I don’t know where your black shoes are.
We don’t have time to curl your hair
At this point, my dear, I really don’t care
Just grab your stuff and get in the car.

Why do we do this to ourselves each May,
This ritual humiliation we call the recital?
Can this two-hour battle of flesh versus machine be as vital
To our children’s development as their teachers say?

Leave your sister alone, you unrepentant brat!
Can’t you see she’s having nervous fits
About the middle section of this piece? It’s got her scared to bits.
And don’t say that dress makes her look fat.

Look, I love soccer, but I wouldn’t love it more if you made me
Take a penalty in front of a thousand people, for crying out loud.
Why can’t these poor frightened souls be allowed
To play for fun at home instead of out where everyone else can see?

Oh gosh, there’s your grandma in the second row.
All her friends from church have come along
To hear you play your two-finger version of a patriotic song.
You’d better stop your tears, or all the makeup stains will show.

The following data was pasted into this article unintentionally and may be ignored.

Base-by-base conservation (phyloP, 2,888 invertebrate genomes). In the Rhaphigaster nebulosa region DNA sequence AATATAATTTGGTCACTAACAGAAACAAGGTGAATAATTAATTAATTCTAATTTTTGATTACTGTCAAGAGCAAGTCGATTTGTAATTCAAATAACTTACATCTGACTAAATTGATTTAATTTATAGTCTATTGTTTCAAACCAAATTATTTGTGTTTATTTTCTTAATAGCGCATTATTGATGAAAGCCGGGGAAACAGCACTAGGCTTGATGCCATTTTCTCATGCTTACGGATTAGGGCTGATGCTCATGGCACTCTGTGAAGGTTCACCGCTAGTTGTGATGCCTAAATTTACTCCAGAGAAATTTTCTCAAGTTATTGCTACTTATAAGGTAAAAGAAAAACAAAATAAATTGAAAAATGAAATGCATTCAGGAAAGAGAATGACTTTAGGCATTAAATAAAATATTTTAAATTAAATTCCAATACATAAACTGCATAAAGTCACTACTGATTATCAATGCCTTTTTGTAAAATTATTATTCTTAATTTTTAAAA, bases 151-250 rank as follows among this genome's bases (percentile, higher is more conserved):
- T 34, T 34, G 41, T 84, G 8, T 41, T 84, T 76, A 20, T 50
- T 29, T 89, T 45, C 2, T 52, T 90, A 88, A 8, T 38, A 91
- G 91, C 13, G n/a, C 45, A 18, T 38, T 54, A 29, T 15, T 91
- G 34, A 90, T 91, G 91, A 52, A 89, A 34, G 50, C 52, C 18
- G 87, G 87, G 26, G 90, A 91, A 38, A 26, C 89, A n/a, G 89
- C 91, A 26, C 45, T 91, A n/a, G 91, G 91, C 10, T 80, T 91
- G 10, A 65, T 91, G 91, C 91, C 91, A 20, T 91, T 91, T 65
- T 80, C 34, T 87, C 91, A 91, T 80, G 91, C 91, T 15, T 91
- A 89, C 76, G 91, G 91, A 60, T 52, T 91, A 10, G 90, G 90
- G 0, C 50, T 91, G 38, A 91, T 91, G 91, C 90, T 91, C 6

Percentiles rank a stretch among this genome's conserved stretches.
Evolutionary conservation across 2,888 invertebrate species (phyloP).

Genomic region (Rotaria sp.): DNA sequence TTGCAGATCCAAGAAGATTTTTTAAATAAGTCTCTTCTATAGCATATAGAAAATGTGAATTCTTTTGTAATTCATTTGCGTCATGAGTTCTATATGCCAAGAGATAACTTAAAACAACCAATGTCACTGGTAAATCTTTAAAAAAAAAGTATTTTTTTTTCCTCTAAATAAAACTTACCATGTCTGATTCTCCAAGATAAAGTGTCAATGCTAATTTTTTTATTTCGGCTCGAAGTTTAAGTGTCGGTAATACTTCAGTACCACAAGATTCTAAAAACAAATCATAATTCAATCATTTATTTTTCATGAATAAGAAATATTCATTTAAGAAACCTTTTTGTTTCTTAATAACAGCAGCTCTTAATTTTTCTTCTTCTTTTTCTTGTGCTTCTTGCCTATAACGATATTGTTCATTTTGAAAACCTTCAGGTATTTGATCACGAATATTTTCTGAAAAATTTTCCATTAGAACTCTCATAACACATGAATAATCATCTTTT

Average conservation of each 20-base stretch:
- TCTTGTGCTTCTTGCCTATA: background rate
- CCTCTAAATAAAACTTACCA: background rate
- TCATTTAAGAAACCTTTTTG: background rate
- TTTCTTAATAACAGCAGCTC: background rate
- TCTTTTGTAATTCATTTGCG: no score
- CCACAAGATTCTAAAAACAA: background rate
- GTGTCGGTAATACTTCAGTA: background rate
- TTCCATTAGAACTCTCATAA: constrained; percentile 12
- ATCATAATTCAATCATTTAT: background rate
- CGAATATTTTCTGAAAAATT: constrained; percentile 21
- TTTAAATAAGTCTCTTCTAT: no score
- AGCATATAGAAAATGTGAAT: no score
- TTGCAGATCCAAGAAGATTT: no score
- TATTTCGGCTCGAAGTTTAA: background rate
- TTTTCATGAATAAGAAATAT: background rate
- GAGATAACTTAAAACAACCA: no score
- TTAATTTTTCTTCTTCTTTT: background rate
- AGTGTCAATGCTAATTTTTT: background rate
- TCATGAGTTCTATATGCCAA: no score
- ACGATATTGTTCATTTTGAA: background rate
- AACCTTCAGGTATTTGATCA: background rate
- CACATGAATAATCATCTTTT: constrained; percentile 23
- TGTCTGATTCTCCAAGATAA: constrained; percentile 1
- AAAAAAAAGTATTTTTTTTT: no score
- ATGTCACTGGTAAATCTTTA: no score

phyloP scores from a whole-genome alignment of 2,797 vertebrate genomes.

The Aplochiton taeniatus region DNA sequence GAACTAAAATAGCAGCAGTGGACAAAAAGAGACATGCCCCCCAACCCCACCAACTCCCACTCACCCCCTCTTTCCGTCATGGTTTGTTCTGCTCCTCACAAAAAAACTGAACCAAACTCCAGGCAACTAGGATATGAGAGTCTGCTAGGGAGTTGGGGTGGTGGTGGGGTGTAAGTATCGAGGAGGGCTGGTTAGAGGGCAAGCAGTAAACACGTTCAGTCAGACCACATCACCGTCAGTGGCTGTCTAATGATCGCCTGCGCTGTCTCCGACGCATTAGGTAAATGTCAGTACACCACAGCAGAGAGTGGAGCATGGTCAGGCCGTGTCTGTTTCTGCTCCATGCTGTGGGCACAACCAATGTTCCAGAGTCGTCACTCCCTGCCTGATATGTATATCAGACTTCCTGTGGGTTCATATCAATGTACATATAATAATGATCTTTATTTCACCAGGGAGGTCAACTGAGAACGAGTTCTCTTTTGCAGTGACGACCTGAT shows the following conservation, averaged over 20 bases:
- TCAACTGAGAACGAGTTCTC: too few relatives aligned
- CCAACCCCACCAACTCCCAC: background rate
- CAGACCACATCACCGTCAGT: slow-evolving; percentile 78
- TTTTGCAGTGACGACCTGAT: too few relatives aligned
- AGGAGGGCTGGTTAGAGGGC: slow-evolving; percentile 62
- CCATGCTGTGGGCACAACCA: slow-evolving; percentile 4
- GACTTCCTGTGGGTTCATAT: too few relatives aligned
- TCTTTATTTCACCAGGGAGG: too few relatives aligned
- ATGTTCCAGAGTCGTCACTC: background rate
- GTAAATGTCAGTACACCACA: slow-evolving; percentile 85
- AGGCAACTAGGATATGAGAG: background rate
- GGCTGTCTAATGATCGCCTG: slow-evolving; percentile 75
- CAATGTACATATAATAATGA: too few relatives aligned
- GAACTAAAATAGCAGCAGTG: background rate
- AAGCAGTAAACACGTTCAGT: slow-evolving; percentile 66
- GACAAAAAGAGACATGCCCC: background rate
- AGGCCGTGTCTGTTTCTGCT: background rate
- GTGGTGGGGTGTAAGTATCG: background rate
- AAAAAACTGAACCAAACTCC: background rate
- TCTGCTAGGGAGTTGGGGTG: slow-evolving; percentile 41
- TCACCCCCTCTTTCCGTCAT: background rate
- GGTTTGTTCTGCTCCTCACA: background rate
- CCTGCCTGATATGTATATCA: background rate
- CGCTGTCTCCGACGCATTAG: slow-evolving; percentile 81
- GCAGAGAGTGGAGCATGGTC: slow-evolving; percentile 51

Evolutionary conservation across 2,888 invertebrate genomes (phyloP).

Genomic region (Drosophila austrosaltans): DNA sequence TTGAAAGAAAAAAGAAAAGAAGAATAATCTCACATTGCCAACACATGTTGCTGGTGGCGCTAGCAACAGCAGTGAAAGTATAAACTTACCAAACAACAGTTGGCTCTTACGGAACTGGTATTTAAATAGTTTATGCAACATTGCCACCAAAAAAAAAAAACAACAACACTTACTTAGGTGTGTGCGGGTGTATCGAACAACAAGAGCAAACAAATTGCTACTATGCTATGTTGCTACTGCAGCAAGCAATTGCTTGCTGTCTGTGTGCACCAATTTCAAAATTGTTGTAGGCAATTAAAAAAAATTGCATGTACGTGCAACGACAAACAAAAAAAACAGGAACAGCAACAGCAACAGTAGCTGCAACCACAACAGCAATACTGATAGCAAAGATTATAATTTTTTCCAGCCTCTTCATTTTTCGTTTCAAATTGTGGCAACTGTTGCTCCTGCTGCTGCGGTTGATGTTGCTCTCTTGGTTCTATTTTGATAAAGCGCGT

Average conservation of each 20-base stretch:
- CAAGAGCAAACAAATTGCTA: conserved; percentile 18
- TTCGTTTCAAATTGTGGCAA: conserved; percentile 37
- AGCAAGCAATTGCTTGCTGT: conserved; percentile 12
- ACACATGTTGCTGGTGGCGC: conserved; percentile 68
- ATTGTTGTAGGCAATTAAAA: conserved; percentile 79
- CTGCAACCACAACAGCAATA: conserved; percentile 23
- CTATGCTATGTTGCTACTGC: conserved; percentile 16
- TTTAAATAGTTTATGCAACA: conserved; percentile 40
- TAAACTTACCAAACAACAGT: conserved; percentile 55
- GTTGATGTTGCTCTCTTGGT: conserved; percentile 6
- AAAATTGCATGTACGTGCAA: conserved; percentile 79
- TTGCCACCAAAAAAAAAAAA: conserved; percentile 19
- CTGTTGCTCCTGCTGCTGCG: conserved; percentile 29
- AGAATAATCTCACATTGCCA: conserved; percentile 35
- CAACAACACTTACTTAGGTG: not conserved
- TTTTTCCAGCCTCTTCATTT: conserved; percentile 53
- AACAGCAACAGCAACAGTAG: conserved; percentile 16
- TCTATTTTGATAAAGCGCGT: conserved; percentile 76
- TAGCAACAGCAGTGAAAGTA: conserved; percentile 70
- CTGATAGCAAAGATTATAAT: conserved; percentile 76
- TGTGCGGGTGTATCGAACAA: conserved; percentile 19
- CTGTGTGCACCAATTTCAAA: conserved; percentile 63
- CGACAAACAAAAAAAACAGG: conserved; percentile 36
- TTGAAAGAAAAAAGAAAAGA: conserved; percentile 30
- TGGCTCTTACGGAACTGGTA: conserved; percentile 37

I’m all for music lessons, please don’t get me wrong. I’m quite aware
They teach us discipline, which is of course right and good.
But somewhere I think we crossed the line, and what could
Have been encouraging to kids has instead become a collective nightmare.

There she is, under the lights. She looks so innocent
Sitting on the piano stool, preparing to do violence
To America the Beautiful. In her defense
The outfit’s pretty, even if her playing’s only twenty-five percent.

You show me a gifted pianist playing Chopin out his mind,
I’ll see your smug little prodigy and raise you
Five hackers lurching sweat-drenched and distraught through
Fur Elise like a drunken typing pool. Full house beats one-of-a-kind.

Oh, well done, you were divine, a taste of heaven to the ear!
These flowers are a token of my love and great esteem.
You are so talented and brave.  Let’s go get the largest ice cream
We can find, and forget this charade until we have to do it all again next year.

%d bloggers like this: